A plurality of AND gates 13, 15, 17, and 19 receive the;
binary ONE output signals from the respective stages of the shift register. Drive clock ignals are also applied to each of the AND gates.
The drive clock signals and the shift clock signals are timed so :as to be in alternate relationship. Thus the information can be read out of the shift register 11 and into the respective drive lines 21, 23, 25, and 27 after each shift of information in the register. Each drive line continue through the entire coded memory unit 29 and is connected to a common ground point 31.
The coded memory of FIG. 1 contains a pair of sense lines 33 and 35. These sense lines are inductively coupled practice, this memory card may be formed from an ordinary data processing card supplied with a suitable nonmagnetic metallic coating.
The rectangular areas 43, 45, 47 49 and 51 represent 7 apertures punched in the memory card at those bit positions at which a binary ONE is to be stored. A pulse of drive current at these bit positions induces an E.M.F. in the adjacent sense wire. Since the metallic memory card does not extend into these areas, only comparatively small eddy currents are produced in the card. These small eddy currents, in turn, produce only feeble counter E.M.F.s in the sense wire so that a net voltage increment is produced in the sense Wire.
At the bit positions storing a binary ZERO, however, the metallic card extends into the region in which the drive line and sense wire are inductively coupled. At these positions, the drive pulse currents induce comparatively strong eddy currents in the nearby metallic memory card. Since the memory card is closely coupled to the sense wire, these eddy currents can induce a counter of such magnitude in the sense wire that 'the directly induced is substantially nullified. In effect, the memory card decouples the drive line and sense wire at these bit positions.
Thus in FIG. 1, word 1 represents the coded word 7 old circuit 53. The threshold circuit is adjusted so as 3,346,844 7 Patented Oct. 10, 19s 7 to produce a word 1 output signal whenever a voltage in excess of a predetermined minimum is induced in the sense line. Thus, for example, the threshold circuit 53 might be adjusted so that if a voltage were induced in the sense line 33 at the positions 37, 41 and 47, a word output signal would be produced by the threshold circuit, but if voltages were induced in the sense line only on the bit positions 37 and 41, no word output signal would be produced.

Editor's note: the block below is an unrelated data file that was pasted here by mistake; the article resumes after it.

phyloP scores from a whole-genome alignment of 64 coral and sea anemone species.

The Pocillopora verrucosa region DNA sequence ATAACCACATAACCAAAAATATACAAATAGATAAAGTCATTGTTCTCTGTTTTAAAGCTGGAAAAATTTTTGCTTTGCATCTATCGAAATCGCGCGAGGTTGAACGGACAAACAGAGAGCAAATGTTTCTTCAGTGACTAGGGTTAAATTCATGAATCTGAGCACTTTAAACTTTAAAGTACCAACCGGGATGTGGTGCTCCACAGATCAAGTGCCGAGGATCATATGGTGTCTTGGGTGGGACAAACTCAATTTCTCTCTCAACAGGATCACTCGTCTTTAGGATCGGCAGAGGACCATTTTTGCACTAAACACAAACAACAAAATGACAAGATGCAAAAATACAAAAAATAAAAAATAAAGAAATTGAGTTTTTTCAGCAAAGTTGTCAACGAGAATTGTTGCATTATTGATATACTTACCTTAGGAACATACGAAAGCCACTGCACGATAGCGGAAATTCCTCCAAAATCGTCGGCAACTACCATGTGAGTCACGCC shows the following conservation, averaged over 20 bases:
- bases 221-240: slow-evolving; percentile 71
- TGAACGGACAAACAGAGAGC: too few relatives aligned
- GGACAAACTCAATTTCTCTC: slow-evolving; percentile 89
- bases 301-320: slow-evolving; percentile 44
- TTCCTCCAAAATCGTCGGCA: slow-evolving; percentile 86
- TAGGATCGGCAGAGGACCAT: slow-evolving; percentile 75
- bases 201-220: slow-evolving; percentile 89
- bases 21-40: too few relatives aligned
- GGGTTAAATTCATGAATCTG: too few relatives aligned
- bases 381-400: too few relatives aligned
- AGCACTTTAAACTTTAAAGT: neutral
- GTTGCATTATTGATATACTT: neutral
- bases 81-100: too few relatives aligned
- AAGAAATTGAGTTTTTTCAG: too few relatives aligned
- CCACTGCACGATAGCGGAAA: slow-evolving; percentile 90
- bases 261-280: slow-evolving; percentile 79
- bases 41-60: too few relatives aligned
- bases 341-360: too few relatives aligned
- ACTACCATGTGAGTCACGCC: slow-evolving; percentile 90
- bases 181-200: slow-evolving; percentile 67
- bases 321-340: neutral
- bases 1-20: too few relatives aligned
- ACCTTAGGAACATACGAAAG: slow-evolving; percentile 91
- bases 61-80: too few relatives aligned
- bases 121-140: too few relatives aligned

A second threshold circuit 55 is provided in the output of the sense line 35.
Operation of the device may be understood by referring to the diagram of FIG. 2 together with the circuit diagram of FIG. 1.
The diagram of FIG. 2 depicts a train of shift clock pulses alternating with a train of drive clock pulses and represents the conditions obtaining when the incoming word is represented as 1001001001. The diagram indicates that five words are stored in the memory. Binary ONE positions in each word are represented as rectangular areas in the memory portion of the diagram for ease of understanding.
The input signal is shifted digit by digit down the register in response to the shift clock pulses. Information is sampled in each register stage after each shift by means of the drive clock pulses. These clock pulses produce drive signals at those register stages containing a binary ONE. When the entire incoming word reaches the position indicated in the figure, a drive pulse from each stage in the shift register containing a binary ONE will coincide with the binary ONE bit positions in the word 3 of the memory. This will produce a total voltage of four units at the input of the associated threshold circuit. No other word in the memory will produce a voltage of this magnitude prior to the time that the incoming word reaches the position indicated. If the threshold circuits were set to produce a word output signal only when more than three units of voltage had been induced into a given sense line, a word output signal would be produced at one of the threshold circuits whenever the spacing between digits of the incoming word coincided with the spacing of one of the stored words.
The various words entered into the memory can be designed to represent a given signal and predetermined variations of that given signal. For instance, if the correlator were to be used in a pulse compression radar environment, a signal equivalent to the coded word 3 might be transmitted. If this signal were returned from a stationary target, the spacing between the pulses would be undisturbed. The received signal would still be represented by the code of word 3. If, however, the target were moving directly away from the radar, the signal would experience a Doppler shift and the spacing between pulses would be increased. The return signal might then appear similar to word 4 or word 5. On the other hand, if the target were approaching the radar, the resultant Doppler shift would cause the spacing between pulse to be decreased and the received signal might appear as word 2 or word 1, depending upon the speed of the target.
The elapsed time between the transmitted and received signals would still represent the range of the target.
The circuit of the invention is particularly useful in data transmission applications wherein the transmitted signals may be altered by noise. The coded words to be expected are entered in the memory unit. The circuit will then correlate the noisy received signals with all of the words in the memory and yield an output for any word or words whose correlation to the received signal exceeds the threshold setting.